Perinatal Neonatal

CompanyName


Coping with your Infant

A newborn can bring a whirlwind of activity and excitement to your life — and plenty of stress and fatigue. Whether you're a first-time parent or a seasoned veteran, consider 10 practical tips to keep stress under control.

1. Take care of yourself

Resist the urge to count caffeine as a major food group or a substitute for sleep.

Instead, eat a healthy diet, drink plenty of water and get some fresh air. Sleep when the baby sleeps — and work out a nighttime schedule with your partner that allows both of you to rest and care for the baby. Do something you enjoy every day, either with the baby or on your own.

Good habits will help you maintain the energy you need to care for your newborn.

2. Establish visiting rules

Friends and loved ones might come out of the woodwork to admire your newborn. Let them know which days work best and how much time you have for a visit.

Insist that visitors wash their hands before holding the baby, and ask anyone who's ill to stay home.

Don't be afraid to set aside your social graces, either. Let trusted visitors care for the baby while you get some much needed rest.

3. Go with the flow

Allow plenty of time each day for nursing sessions, naps and crying spells. Keep scheduled activities to a minimum. When you need to head out, give yourself extra time to pack your supplies and change the inevitable out-the-door dirty diaper.

4. Expect a roller coaster of emotions

You might go from adoring your baby and marveling at tiny fingers and toes to grieving your loss of independence and worrying about your ability to care for a newborn, all in the space of a single diaper change.

Chances are, you and your partner are both tired and anxious as well.

To help you stay connected, talk about what's bothering you — such as a strained budget or difficulty soothing the baby. A shared laugh might help lighten the mood.

5. Relax your standards

Hide the broom and leave dust bunnies where they lie. Store clean clothes in the laundry basket — or in stacks on the floor — until you need them. Clean the bathroom with a fresh diaper wipe. Serve cold cereal and peanut butter toast for dinner when you're too tired to prepare a more traditional meal.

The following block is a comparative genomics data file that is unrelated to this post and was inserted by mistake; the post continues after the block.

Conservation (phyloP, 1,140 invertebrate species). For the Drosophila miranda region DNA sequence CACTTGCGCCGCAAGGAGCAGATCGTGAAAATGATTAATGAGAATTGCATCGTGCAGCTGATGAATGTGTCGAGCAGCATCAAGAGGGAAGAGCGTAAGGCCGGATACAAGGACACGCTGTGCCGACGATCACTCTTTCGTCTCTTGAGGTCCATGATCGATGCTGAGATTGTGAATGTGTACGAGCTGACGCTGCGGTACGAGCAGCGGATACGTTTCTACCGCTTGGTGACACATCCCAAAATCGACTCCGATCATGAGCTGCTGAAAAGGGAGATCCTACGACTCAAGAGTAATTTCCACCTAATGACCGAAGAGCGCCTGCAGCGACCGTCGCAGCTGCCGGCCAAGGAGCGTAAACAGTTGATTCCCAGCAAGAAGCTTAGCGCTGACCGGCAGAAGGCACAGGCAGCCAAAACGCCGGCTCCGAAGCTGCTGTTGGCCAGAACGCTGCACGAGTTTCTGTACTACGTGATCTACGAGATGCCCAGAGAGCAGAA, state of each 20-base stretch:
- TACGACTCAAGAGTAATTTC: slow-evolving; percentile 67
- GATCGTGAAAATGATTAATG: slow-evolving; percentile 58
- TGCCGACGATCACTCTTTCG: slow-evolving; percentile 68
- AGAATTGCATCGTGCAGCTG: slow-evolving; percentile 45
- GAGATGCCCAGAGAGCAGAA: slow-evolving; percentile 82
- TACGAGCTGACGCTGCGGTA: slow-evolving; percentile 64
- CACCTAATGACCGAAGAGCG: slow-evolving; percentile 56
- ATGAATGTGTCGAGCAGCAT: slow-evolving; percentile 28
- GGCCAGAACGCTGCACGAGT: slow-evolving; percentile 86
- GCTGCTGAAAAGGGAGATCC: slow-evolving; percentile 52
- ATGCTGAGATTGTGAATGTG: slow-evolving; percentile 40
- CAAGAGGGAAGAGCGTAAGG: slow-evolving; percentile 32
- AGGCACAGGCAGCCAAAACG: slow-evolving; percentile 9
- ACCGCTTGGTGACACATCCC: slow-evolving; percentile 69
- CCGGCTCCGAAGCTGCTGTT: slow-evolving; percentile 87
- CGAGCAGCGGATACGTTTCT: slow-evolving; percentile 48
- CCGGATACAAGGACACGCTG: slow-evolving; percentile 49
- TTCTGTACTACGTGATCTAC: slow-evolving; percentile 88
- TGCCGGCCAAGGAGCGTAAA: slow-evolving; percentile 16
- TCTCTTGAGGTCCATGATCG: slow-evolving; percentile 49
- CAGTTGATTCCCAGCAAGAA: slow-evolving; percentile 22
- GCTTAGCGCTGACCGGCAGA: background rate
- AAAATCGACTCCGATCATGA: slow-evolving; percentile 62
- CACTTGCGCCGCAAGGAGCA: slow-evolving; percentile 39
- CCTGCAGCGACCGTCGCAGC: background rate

6. Get out of the house

If you're going stir-crazy with a fussy newborn, take the baby out for a walk. If you can, let someone you trust take over for a while.

7. Accept a helping hand

When friends and loved ones offer to help, take them up on it. Suggest holding the baby, folding the laundry or running a few errands — whatever would help you the most.

8. Nurture other relationships

Your newborn needs your love and attention, but you won't let your baby down by spending time with others.

If you have other children, set aside one-on-one time with each of them. Schedule dates with your partner. Meet a friend for lunch or a movie.

9. Keep your perspective

The newborn days won't last long. Step back and appreciate the moment, even amid the chaos.

10. Know when to seek additional help

Parenting is a challenge, even on a good day. If you're depressed or you're having trouble adjusting to life with a newborn, consult your health care provider or a mental health provider.

Learning to handle the new stress in your life can help you enjoy the riches parenting has to offer.

Colic